Gingivitis — What It Is And What You Need To Know About It

26 February 2020
 Categories: Dentist, Blog


If you're like many people, you don't give much thought to your dental health until and unless you experience obvious signs that it's time to schedule an appointment with your dentist. Obvious signs may include toothaches, chipped or broken teeth resulting from accidents or sports injuries, teeth that are becoming noticeably loose, and red, inflamed gum tissues that are tender to the touch or even painful. This gum condition is called gingivitis, and it may or may not be accompanied by bleeding gums during or after brushing and flossing. 

Gingivitis is an early stage of gum disease. Left untreated, it will develop into a far more serious condition known as periodontal disease. Periodontal disease can result in lost teeth, and in its advanced stages, it can enter your bloodstream and cause heart and central nervous system problems. Fortunately, gingivitis itself is easy to treat and can even be reversed if it's detected early enough. Here's what you can do to keep it from progressing to periodontal disease:

Watch Your Diet

The health of your teeth has a direct impact on the health of your gums, which is why it's essential to guard against tooth decay if you want your gums to remain healthy. Sugary foods and beverages are a primary culprit when it comes to tooth decay, so be sure to limit your intake of them. If you like sweet drinks, use a straw instead of a sipping them from a glass in order to minimize direct contact with your teeth.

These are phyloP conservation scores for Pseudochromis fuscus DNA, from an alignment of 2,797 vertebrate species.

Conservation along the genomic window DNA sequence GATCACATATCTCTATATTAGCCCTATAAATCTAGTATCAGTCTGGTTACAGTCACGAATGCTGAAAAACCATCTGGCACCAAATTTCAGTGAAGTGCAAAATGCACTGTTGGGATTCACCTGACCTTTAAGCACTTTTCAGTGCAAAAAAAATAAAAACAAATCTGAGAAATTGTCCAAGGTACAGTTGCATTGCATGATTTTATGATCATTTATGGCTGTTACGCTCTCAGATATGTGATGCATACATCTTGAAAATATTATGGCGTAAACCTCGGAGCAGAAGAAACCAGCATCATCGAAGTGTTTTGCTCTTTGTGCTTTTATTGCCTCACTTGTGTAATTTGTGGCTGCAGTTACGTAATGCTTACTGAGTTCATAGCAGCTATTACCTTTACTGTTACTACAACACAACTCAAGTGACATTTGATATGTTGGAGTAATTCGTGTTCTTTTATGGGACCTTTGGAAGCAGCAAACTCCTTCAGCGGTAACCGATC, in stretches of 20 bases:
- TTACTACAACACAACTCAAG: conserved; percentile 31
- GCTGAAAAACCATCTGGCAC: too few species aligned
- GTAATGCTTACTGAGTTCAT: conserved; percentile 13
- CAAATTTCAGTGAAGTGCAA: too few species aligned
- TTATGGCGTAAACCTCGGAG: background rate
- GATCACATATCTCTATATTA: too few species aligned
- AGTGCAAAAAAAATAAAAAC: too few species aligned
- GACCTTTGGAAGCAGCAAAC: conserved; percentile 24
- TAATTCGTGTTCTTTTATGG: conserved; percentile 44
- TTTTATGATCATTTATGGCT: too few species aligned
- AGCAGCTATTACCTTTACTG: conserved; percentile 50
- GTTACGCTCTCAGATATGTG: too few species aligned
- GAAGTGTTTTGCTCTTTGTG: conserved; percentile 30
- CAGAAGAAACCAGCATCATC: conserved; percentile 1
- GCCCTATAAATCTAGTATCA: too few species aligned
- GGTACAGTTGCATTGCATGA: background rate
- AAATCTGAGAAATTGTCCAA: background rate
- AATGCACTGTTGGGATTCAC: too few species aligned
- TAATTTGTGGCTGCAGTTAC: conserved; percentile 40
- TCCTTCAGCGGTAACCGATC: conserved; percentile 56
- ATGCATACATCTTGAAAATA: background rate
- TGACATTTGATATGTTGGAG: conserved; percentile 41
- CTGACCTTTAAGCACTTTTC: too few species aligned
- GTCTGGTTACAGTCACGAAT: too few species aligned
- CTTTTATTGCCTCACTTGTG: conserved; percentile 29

Practice Good Dental Hygiene

Good hygiene practices cannot be stressed enough when talking about preventing the onset of gingivitis. You need to thoroughly brush and floss your teeth at least twice per day. Many people simply fail to brush their teeth long enough, so make sure you brush for at least two minutes. Try to rinse your mouth with clean water after your noon meal if you aren't home to brush and floss. Using an antibacterial mouthwash is also advised. 

See Your Dentist Every Six Months

Gingivitis sometimes sneaks up with little or no warning, and your dentist can spot subtle signs and recommend a course of treatment before you experience noticeable symptoms. Your family dentist will also provide you with a professional teeth cleaning during your semiannual visit, which is important in minimizing the risk of developing gingivitis and other dental health conditions because it gets rid of residual bacterial buildup that at-home oral hygiene methods don't remove.